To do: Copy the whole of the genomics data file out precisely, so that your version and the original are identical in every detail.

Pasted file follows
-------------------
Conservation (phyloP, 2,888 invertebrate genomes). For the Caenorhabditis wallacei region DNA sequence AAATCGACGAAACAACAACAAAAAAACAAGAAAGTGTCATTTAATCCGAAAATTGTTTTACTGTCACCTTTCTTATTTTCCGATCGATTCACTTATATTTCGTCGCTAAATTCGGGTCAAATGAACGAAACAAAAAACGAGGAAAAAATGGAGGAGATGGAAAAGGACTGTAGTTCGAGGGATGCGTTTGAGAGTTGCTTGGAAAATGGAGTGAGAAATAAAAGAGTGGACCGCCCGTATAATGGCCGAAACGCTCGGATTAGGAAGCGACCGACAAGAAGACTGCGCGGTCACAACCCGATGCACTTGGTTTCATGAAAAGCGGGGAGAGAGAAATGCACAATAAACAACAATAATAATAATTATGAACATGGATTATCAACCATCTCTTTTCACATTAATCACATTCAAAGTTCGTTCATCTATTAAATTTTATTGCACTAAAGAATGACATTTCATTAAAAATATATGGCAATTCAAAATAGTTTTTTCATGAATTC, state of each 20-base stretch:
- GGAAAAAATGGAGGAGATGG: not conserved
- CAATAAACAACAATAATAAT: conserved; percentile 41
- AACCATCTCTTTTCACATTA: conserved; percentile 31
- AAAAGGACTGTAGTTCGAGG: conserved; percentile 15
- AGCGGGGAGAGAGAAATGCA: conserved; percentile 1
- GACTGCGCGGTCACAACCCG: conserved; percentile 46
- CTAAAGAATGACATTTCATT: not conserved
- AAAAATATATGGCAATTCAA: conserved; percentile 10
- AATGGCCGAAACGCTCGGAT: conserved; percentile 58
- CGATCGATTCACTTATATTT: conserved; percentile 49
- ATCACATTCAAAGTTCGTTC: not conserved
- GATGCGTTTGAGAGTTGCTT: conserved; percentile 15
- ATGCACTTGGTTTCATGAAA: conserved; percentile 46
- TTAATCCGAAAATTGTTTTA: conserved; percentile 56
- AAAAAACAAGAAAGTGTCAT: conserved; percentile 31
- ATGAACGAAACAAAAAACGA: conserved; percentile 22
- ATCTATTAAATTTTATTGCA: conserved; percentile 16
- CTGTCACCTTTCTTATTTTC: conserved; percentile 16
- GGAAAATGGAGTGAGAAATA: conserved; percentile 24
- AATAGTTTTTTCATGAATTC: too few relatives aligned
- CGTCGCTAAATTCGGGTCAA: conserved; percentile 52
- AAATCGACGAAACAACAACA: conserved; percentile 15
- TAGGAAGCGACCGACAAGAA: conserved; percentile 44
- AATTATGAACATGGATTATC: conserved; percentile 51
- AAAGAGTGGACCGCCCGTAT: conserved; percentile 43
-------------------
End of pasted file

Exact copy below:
Conservation (phyloP, 2,888 invertebrate genomes). For the Caenorhabditis wallacei region DNA sequence AAATCGACGAAACAACAACAAAAAAACAAGAAAGTGTCATTTAATCCGAAAATTGTTTTACTGTCACCTTTCTTATTTTCCGATCGATTCACTTATATTTCGTCGCTAAATTCGGGTCAAATGAACGAAACAAAAAACGAGGAAAAAATGGAGGAGATGGAAAAGGACTGTAGTTCGAGGGATGCGTTTGAGAGTTGCTTGGAAAATGGAGTGAGAAATAAAAGAGTGGACCGCCCGTATAATGGCCGAAACGCTCGGATTAGGAAGCGACCGACAAGAAGACTGCGCGGTCACAACCCGATGCACTTGGTTTCATGAAAAGCGGGGAGAGAGAAATGCACAATAAACAACAATAATAATAATTATGAACATGGATTATCAACCATCTCTTTTCACATTAATCACATTCAAAGTTCGTTCATCTATTAAATTTTATTGCACTAAAGAATGACATTTCATTAAAAATATATGGCAATTCAAAATAGTTTTTTCATGAATTC, state of each 20-base stretch:
- GGAAAAAATGGAGGAGATGG: not conserved
- CAATAAACAACAATAATAAT: conserved; percentile 41
- AACCATCTCTTTTCACATTA: conserved; percentile 31
- AAAAGGACTGTAGTTCGAGG: conserved; percentile 15
- AGCGGGGAGAGAGAAATGCA: conserved; percentile 1
- GACTGCGCGGTCACAACCCG: conserved; percentile 46
- CTAAAGAATGACATTTCATT: not conserved
- AAAAATATATGGCAATTCAA: conserved; percentile 10
- AATGGCCGAAACGCTCGGAT: conserved; percentile 58
- CGATCGATTCACTTATATTT: conserved; percentile 49
- ATCACATTCAAAGTTCGTTC: not conserved
- GATGCGTTTGAGAGTTGCTT: conserved; percentile 15
- ATGCACTTGGTTTCATGAAA: conserved; percentile 46
- TTAATCCGAAAATTGTTTTA: conserved; percentile 56
- AAAAAACAAGAAAGTGTCAT: conserved; percentile 31
- ATGAACGAAACAAAAAACGA: conserved; percentile 22
- ATCTATTAAATTTTATTGCA: conserved; percentile 16
- CTGTCACCTTTCTTATTTTC: conserved; percentile 16
- GGAAAATGGAGTGAGAAATA: conserved; percentile 24
- AATAGTTTTTTCATGAATTC: too few relatives aligned
- CGTCGCTAAATTCGGGTCAA: conserved; percentile 52
- AAATCGACGAAACAACAACA: conserved; percentile 15
- TAGGAAGCGACCGACAAGAA: conserved; percentile 44
- AATTATGAACATGGATTATC: conserved; percentile 51
- AAAGAGTGGACCGCCCGTAT: conserved; percentile 43